Pushing my Buttons - Multiplayer Madness in Flash - Part I

Pushing my Buttons - Multiplayer Madness in Flash - Part I

Flash your Friends
So one issue that has always chapped my hide with Flash is multiplayer, and I think the main reason is Flash Media Server.  It's like that girl at the middle-school dance that you want to talk to but you know it's not worth it because she's just too good for you.  Don't get me wrong, Flash Media Server is choice.  If you have the means, I highly recommend using it on a project.  But it's just too expensive to ever make it practical for anyone but big pharma and porn video distribution.  And there are some really awesome non or low-profit ideas out there that could seriously benefit from it, like more representative e-government and micro-financing projects for commercial meetings, that you could say you would love to do one day at cocktail parties.  But what's a progressive flasher to do?

Red 5
Actually, I'm not going to say much about Red 5, because I never really got it to work.  I think that's just because it didn't seem intuitive enough to implement easily, and when you're learning a couple new codebases every project it's tough to find time if you get disuaded right from the start.  That said, it's theoretically an open-source Flash server written in Java that supports video streaming and, most intriguingly, server-side shared objects.  William Sanders, author of every Flash Media Server book I've seen, describes these shared objects like this:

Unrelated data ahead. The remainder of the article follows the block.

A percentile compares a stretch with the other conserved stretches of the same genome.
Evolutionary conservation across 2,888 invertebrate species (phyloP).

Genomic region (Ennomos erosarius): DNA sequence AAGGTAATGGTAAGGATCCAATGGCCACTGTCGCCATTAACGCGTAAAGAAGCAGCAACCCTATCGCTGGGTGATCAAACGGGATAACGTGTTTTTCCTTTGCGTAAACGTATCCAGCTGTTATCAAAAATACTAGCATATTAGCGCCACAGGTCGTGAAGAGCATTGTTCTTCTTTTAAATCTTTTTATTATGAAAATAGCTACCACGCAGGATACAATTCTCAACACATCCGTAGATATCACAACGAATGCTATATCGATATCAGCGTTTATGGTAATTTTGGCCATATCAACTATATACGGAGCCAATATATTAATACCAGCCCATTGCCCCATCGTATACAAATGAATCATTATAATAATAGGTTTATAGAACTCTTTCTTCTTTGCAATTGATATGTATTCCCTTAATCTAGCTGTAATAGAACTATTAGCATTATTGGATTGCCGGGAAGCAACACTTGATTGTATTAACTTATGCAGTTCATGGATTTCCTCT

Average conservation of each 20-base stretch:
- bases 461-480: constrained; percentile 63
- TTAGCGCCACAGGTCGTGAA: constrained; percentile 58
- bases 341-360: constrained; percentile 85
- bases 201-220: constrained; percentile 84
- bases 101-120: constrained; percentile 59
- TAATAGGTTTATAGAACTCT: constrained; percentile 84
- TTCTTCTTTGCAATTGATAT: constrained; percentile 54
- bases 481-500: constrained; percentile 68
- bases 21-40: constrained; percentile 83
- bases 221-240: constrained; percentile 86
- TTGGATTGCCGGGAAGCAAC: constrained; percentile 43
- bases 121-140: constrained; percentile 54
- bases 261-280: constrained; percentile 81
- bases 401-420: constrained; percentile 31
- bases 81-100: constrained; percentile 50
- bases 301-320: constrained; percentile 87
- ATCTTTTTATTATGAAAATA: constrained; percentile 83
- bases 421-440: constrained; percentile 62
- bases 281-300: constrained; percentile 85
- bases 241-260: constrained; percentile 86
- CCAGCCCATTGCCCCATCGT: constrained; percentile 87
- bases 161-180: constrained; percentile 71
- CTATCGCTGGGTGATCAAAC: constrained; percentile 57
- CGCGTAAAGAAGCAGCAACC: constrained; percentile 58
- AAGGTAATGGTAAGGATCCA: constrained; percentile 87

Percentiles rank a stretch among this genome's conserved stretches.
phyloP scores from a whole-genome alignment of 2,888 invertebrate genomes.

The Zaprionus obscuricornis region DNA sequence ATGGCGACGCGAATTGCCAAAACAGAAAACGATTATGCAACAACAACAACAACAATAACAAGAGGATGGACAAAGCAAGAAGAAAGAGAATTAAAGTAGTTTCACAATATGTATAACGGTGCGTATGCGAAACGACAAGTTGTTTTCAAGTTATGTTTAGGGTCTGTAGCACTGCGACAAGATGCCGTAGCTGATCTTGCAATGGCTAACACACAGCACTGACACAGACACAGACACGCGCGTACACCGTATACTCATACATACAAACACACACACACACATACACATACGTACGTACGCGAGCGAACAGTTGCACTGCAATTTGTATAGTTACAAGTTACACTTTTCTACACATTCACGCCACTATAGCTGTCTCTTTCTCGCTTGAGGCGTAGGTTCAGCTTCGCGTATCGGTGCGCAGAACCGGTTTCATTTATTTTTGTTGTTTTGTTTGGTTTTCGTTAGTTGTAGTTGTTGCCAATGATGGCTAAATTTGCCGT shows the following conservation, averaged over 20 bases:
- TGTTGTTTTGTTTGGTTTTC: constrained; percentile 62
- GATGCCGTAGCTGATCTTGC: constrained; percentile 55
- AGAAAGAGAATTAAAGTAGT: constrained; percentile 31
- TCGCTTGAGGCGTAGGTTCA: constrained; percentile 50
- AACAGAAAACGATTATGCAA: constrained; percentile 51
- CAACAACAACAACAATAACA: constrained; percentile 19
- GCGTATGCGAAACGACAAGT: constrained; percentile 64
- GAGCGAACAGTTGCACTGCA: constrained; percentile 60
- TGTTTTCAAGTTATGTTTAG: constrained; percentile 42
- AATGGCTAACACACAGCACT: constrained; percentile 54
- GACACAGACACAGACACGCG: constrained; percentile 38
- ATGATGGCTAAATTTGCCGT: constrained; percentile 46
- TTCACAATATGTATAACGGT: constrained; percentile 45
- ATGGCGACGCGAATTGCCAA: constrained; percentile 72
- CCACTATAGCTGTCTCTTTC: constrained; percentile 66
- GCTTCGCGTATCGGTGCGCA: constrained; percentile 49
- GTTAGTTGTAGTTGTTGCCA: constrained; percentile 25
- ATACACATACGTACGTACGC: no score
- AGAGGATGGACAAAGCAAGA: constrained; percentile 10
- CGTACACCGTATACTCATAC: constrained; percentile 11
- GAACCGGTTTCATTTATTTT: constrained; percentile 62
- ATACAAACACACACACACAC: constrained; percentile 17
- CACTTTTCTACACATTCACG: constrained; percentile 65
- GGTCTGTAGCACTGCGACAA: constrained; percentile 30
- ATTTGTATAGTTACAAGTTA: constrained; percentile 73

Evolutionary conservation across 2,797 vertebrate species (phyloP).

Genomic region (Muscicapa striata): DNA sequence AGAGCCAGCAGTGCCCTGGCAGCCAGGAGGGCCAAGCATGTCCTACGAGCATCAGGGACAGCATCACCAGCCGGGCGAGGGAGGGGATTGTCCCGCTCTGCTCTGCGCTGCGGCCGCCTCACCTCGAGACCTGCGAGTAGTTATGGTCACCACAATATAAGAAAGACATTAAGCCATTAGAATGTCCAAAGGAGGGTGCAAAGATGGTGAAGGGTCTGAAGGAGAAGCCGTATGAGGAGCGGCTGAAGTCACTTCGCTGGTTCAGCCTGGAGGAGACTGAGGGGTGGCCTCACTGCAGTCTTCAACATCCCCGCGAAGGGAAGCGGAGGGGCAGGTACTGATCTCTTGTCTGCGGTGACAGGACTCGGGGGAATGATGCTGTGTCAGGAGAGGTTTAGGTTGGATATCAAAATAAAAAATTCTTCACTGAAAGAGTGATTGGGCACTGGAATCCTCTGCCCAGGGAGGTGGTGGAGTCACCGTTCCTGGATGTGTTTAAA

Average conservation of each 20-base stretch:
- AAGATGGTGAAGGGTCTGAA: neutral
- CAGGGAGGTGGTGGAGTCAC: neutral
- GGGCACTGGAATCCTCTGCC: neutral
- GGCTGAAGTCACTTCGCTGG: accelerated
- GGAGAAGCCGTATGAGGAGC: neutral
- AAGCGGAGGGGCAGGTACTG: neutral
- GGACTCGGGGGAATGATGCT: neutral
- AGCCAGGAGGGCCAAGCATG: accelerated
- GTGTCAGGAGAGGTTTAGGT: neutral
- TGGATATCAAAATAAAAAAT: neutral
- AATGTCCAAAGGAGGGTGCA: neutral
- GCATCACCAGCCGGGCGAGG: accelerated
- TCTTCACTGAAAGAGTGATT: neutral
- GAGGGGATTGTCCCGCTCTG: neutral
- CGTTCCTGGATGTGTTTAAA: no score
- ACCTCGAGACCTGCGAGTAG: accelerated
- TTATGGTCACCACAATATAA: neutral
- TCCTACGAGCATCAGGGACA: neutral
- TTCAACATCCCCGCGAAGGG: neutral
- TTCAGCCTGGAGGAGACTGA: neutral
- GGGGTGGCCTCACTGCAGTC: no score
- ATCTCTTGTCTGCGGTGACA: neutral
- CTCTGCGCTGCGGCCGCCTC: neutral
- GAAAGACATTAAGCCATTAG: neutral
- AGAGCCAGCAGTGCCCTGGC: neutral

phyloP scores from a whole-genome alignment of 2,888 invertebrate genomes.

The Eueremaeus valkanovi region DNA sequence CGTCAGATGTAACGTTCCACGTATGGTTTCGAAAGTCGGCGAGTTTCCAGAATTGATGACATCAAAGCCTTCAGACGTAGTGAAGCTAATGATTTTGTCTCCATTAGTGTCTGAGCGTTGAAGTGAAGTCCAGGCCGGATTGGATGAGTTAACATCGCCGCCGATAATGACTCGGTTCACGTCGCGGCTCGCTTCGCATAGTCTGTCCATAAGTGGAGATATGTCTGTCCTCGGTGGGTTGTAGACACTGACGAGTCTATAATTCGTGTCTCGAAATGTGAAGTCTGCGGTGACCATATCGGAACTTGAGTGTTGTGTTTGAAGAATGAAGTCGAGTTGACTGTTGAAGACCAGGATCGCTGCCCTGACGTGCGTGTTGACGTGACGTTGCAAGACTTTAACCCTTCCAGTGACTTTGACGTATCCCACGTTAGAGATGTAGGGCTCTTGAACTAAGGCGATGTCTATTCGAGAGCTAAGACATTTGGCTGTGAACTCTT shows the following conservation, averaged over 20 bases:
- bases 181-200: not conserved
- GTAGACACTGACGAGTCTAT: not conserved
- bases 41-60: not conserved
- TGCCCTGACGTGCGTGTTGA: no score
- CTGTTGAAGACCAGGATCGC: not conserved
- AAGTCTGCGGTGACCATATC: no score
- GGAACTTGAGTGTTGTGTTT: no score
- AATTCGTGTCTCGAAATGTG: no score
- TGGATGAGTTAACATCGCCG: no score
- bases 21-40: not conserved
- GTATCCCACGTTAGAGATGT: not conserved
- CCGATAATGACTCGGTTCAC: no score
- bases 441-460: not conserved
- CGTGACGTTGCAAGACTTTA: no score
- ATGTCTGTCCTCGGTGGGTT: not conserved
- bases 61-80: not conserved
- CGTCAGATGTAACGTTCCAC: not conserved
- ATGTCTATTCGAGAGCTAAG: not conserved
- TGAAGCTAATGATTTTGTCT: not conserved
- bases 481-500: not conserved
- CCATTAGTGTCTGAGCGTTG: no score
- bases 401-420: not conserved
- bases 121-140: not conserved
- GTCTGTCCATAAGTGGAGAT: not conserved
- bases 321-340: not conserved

"The first time I encountered the remote shared object I thought it had to be the most important contribution to the Internet since the invention of the browser. That opinion has changed little over the years..."

Basically, they're variables that aren't confined to one user's machine, and they make multiplayer functionality possible by letting everyone that subscribes to them push data to each other.  Hella useful.  But if you can't set up the server, you can't use the functionality, and with Red 5, finding documentation is like finding No Fear shirts at the GAP.  Case in point: Everything under the "Red 5 Help and Information" section is a broken link.  So what else?

What is that push button thing I've heard about?
So even though multiplayer is too tricky a wicket to practically use on most projects, it would also be a welcomed addition to them.  That's where PushButton Engine comes in.  I think.  Actually, I don't know yet, because it's really late, and I spent all night writing this blog post and putting my kid back to sleep instead of actually trying it out.  This is yet another reason why I need open-source projects to be well-documented and work right out of the box.  From the description on their site though, it does everything Red 5 does, uses the best C++ networking practices to make server-side communication smaller and snappier, and they put a bunch-load of work on documentation and ease of deployment.  And on their "Buy Now" page they have a variety of very impressive bridges as well.  But, it's worth trying to overcome my cynicism if it can deliver on even some of that bouquet of promises.  Tune in next time to find out what my dreams of super-cheap multiplayer flash apps look like when they shatter into a million pieces.  To be continued...

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